Pub: Sydney Morning Herald
Section: News and Features
Sure, God has a sense of humour. Shame about some of his followers
When I was 14, my entire class converted to Jesus freakery. It was an experience no less scarring for being triggered by a charismatic, pelvis-thrusting boy, the lead singer in a Jesus-rock opera, and being therefore as much hormonal as theological. Overnight, this group of smart, argumentative young minds became a swirling sea of god-bothering glossolalics in which my two friends and I formed the last remaining rock of scepticism.
Suddenly, class debates on abortion, drugs, apartheid or indeed religion, having once generated hours or weeks of thought and re-thought, were over in moments. Everyone knew where they stood, which was together, Bible in hand, end of story. They pitied any dissenter and wielded their faith as the final and (in both senses) club-like solution to all logical argument. In place of the old sunbathing-and-gossip sessions they held lunchtime prayer meetings and in place of humour they had condescension.
The avalanche of complaint triggered by my last column – “Did Jesus make us fat and greedy?” – took me right back to that rock. I was accused of knowing too many words and too few facts; of being stupid and anti-Christian – many assumed these were identical; of being overly subtle and of laying about me with a blunt instrument. Of not having read the Bible, of having read but not understood it, of having got the wrong Jesus (easy to do), of being one of the chosen (are they serious?), of misunderstanding history (no doubt), of misquoting Brian Houston (no way), of being insulting (I do try) and of showing off (well, natch).
The missives were of the highest quality. “God became human in Jesus and stated [sic] life among us in NEEDY (materially) circumstances,” was a typically elegant example. Another critiqued my “mordent [sic] treatment of individuals, cruelling them with the duplicity an opinion piece can hide behind”.
Yet another insisted that “the only good hypocrite is a dead (and brutally tortured) hypocrite”. Further sage advice: I should “stick to girly mag editorials”. I stopped reading when it started feeling like the dialogue of some Stieg Larsson idiot misogynist.
But the aggression, illiteracy and general dopiness isn’t the most disturbing aspect of this “Christian” blowback. Not by a long way. The weirdest thing about the new Christianity’s prosperity gospel (and yes, I have seen Brian Houston’s book You need more money – Discovering God’s amazing financial plan for your life!) is how taking up religion seems to involve having your humour gland surgically excised.
There’s no obvious explanation for this. Comedic failure is generally a sign of class insecurity. Feminists, for example. Cyclists. (And let me add, before another avalanche of snarky emails is loosed upon me, I count myself a member of both minorities.) So I am resolved henceforth to mark each joke with an asterisk. Just so you know.
Also for the record, I reckon Christianity has produced lots of really good stuff. It ended slavery – although not before building an empire or two from it (one notes here the absence of a sorry, much less any attempt to make good). It facilitated the spirit of scientific inquiry – although not before offing in excruciating manner any number of “heretics”. (And when I say any number I mean any with more than half a dozen noughts). Further, I’d argue, the principle of universal love gave rise to our idea of the universal franchise, aka democracy.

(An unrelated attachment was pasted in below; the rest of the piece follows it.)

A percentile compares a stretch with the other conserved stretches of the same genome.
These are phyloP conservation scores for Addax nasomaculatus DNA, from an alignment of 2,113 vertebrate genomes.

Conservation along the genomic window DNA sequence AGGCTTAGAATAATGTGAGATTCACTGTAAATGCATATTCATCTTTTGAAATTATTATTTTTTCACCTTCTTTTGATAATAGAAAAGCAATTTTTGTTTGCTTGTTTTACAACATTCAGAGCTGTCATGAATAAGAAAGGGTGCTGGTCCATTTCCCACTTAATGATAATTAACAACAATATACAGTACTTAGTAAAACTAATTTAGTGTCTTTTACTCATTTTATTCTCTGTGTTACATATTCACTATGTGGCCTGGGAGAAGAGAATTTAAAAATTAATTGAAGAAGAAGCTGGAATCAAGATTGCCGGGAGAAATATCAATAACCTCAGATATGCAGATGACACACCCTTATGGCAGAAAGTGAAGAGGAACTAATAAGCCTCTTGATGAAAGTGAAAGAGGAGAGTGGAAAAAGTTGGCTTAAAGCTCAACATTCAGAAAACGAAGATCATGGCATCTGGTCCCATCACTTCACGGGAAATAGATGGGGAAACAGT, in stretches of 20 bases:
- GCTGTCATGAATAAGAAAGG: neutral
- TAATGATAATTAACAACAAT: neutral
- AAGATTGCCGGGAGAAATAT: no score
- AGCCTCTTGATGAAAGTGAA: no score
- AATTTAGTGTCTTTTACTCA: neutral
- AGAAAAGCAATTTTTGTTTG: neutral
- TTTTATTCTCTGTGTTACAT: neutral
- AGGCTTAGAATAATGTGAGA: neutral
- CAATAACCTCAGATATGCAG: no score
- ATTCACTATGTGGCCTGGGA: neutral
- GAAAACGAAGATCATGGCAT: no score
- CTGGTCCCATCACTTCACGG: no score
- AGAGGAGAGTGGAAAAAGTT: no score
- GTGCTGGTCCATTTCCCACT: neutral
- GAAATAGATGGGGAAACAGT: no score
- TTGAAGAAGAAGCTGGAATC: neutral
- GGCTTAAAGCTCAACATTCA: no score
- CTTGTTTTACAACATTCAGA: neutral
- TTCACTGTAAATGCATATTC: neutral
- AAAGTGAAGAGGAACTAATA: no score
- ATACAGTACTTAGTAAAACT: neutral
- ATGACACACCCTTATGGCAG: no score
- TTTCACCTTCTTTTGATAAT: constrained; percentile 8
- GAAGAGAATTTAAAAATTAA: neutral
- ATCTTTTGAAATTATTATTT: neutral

But this was another focus of complaint. It is a widespread – not to say cliched – misapprehension that both Periclean Athens and old Scandinavia developed democracy without Christ. But in fact both relied on slaves – the “thralls” of Viking culture – and both restricted the right to vote or even speak publicly to an oligarchy of highborn males. Hardly comparable.
Christianity has brought good (see above) but also evil (crusades, witch-hunts, child abuse, homophobia, Iraq and McMansions). This mix – if I really have to state the bleeding obvious – has nothing to do with God and everything to do with humans.
Further, although we live, thank God, in a mixed and secular state, the ethical roots of what we fondly call our “civilisation” (now largely discarded, bar the overarching equality principle) are profoundly Christian. So the question for us, as we watch Cardinal creep ever closer to State, is how to shape this treasured heirloom for the coming century, a century we can expect to test our moral muscle to the limit?
My favourite biblical quote, as a devout un-Christian, is Deuteronomy 10:16. “Circumcise the foreskin of your heart and be no more stiff-necked.” Universal love, aimed not just at each other, but at nature, God and the planet, is the revolution we have to have. And I don’t mean hugging the person next to you.
But I tell you what. The idea of Yahweh as some sour-faced bullyboy who won’t be queried or laughed at is patent nonsense. I have two proofs for this: one, God is not a member of the NSW Labor Right. And two, if God had no sense of humour, and a pretty wild one at that, we humans wouldn’t even be here.*